What is ANZAC Day?
ANZAC Day is one of Australia's most important national events. It's on the 25th April. It marks the anniversary of the first major military action fought by Australian and New Zealand forces during World War 1. ANZAC stands for Australian and New Zealand Army Corps.
The Australian and New Zealand forces landed on Gallipoli on 25 April, meeting fierce resistance from the Ottoman Turkish defenders. What had been planned as a bold stroke to knock Turkey out of the war quickly became a stalemate, and the campaign dragged on for eight months. At the end of 1915 the allied forces were evacuated, after both sides had suffered heavy casualties and endured great hardships. Over 8,000 Australian soldiers had been killed. News of the landing on Gallipoli had made a profound impact on Australians at home, and 25 April soon became the day on which Australians remembered the sacrifice of those who had died in the war.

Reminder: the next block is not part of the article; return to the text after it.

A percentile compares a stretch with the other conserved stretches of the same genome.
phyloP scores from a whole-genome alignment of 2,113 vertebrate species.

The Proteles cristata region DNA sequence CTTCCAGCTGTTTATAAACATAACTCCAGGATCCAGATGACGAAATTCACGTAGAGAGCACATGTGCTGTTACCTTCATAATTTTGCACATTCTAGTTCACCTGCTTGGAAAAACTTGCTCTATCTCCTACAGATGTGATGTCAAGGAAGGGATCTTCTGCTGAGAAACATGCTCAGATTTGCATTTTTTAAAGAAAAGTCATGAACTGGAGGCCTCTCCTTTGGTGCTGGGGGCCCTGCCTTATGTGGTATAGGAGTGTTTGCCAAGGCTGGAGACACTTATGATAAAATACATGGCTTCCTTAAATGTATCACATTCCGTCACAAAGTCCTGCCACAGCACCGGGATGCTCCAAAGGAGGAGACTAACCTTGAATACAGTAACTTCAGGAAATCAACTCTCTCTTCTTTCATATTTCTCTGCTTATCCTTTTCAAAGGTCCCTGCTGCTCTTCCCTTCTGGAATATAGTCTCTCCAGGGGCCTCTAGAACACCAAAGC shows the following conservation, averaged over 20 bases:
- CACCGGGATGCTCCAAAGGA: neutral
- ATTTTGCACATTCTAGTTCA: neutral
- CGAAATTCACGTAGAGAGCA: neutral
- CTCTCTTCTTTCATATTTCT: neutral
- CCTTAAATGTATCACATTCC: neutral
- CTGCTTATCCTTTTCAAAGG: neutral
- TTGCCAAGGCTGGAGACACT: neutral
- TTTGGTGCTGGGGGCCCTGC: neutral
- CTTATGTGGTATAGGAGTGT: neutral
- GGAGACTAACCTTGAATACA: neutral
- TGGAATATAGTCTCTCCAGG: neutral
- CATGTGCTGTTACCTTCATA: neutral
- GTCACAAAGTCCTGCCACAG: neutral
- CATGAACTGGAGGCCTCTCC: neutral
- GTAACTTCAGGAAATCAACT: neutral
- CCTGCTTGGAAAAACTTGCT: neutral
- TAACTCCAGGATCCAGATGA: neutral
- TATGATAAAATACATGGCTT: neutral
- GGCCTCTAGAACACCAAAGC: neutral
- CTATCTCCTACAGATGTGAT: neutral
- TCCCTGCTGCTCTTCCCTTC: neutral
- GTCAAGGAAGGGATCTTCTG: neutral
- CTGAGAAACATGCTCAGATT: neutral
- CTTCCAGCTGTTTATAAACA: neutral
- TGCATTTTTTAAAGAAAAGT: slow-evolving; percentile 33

How do we commemorate it?
It is the day on which we remember ANZACs who served and died in World War 1, conflicts, and peacekeeping operations. The spirit of Anzac, with its human qualities of courage, mateship, and sacrifice, continues to have meaning and relevance for our sense of national identity. Many people wear red poppies on their shirts resembling the poppies, (red flowers) that were one of the first plants to bloom in the mud and soil of Flanders around the bodies of fallen soldiers. Poppies can also resemble the blood in the war.
In Canberra the Memorial, in close cooperation with Returned and Services League of Australia ACT, hosts the Dawn Service and the National Anzac Day Ceremony.The Aboriginal and Torres Strait Islander Commemorative Ceremony will be held after the Anzac Day Dawn Service at the Aboriginal Memorial plaque on the side of Mount Ainslie. In addition to the Dawn Service and National Ceremony on 25 April 2015, the Australian War Memorial will have commemorative activities taking place throughout the Anzac Day long weekend in 2015, to mark the centenary of the landing on Gallipoli.